Today we return to 1 Peter and resume our study at the beginning of chapter 5. As we begin to look at this chapter today, let us first of all note the importance that Peter has placed on the virtues of humility and submission. We have seen that even in the midst of suffering, Christians are to submit themselves to all authorities (2:13–20). Marriages are to be characterized by the humble submission of wives to husbands and by the gentle and godly love of a husband for his wife (3:1–7). Within the church at large, humble love must also define the relationships between believers (2:1–3; 3:8).
This humility, of course, is only possible when we remember that the great benefits we have in Jesus come not as a result of what we have done. For it is God alone who has brought us into the living hope of salvation (1:3–5). Furthermore, it is God alone, apart from any goodness in ourselves, who has mercifully granted us the right to be His people (2:1–10). Only the work of Christ, which we benefit from if we are united to Him, can procure our salvation (3:18–22).
In today’s passage, Peter again discusses the need for Christian humility, especially as it pertains to church leaders. At first glance, this passage seems disconnected from the previous verses. However, since Peter warned us about judgment beginning with the house of God in 4:17, it makes sense that he would now give instructions to the leaders of that house. After all, the elders in the church are specially charged with maintaining the purity of the church, which purity is the end for which God judges His house (see 1:6–7).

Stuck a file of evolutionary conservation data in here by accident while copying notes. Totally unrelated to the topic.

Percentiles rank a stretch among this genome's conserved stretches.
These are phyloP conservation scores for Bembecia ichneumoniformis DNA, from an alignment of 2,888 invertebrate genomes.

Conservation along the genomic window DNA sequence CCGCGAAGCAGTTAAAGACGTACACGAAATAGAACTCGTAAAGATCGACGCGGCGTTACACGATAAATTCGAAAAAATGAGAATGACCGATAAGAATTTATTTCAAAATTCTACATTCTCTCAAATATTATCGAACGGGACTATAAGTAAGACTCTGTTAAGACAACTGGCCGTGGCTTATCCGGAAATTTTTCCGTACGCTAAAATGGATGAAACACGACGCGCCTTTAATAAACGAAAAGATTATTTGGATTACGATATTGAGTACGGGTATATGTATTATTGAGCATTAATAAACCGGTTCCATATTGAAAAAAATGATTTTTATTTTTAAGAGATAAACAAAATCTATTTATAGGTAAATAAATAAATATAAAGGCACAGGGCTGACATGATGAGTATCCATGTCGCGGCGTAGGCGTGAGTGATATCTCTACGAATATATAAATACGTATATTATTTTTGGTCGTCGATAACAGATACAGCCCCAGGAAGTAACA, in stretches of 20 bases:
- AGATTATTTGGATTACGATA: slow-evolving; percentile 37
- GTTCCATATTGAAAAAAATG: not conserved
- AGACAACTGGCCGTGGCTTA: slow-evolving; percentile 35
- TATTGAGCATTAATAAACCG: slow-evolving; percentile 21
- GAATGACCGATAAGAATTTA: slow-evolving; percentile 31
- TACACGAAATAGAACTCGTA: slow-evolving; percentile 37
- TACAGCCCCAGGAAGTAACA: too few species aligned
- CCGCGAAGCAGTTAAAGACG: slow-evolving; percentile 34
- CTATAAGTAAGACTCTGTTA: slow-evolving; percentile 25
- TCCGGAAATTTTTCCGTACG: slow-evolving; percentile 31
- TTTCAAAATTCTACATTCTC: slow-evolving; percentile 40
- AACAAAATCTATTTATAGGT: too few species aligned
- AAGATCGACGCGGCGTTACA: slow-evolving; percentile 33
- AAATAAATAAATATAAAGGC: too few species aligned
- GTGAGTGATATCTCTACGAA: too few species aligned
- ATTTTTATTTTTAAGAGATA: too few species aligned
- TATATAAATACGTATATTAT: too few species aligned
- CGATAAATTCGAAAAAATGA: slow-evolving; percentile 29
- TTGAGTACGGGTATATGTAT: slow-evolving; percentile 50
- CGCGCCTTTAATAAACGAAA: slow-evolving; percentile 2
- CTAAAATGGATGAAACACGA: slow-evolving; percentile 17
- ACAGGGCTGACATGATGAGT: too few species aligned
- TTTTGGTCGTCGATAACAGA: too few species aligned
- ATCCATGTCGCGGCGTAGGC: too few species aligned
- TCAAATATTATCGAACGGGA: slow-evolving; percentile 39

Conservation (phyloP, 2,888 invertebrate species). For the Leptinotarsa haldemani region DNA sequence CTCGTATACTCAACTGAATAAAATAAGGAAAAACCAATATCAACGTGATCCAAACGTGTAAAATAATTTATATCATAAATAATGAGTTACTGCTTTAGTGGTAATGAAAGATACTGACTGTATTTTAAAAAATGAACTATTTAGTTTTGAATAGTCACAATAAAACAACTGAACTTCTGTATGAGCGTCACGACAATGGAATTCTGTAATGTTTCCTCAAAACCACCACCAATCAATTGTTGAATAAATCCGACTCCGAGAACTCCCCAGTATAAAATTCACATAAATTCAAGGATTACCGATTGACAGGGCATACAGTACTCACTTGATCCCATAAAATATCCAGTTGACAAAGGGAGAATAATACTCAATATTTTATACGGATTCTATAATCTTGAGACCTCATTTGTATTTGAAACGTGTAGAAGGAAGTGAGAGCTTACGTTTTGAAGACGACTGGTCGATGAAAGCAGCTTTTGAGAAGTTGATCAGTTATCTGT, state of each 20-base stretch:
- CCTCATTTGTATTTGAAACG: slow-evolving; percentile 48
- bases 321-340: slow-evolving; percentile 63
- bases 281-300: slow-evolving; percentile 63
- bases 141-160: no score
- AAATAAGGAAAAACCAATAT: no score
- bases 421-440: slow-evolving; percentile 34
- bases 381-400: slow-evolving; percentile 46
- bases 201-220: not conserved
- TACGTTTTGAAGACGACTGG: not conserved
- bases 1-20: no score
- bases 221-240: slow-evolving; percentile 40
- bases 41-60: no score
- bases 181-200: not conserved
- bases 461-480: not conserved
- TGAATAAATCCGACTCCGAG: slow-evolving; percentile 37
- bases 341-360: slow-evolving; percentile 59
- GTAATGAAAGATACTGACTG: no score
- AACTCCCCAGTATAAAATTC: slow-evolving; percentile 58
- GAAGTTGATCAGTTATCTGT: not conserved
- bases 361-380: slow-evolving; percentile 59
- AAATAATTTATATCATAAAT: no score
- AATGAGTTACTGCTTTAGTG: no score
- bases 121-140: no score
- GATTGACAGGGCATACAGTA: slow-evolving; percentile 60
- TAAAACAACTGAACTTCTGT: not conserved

In 5:1–3 we read that the elders of the church are to shepherd God’s flock willingly and as an example — not as a domineering lord. Those in leadership must always remember that their people belong to God and thus must be dealt with just as God deals with all His people — gently and lovingly. This is not to say that the sting of church discipline is never to be meted out. It does mean, however, that when discipline is necessary, it is conducted in order to restore the erring brother (Matt. 18:15–17), always remembering that even the elders are sinners saved by God’s amazing grace.
Today’s passage is addressed primarily to the elders of the church. So if you are one, make sure you lovingly look after the people under your care, even when they are unlovable. We can also apply this teaching to those who are not ordained. Are you a parent and have children for which to care? Perhaps you are a teacher or employer? Whatever authority you may have, shepherd those under you eagerly and gently just like Jesus shepherds you.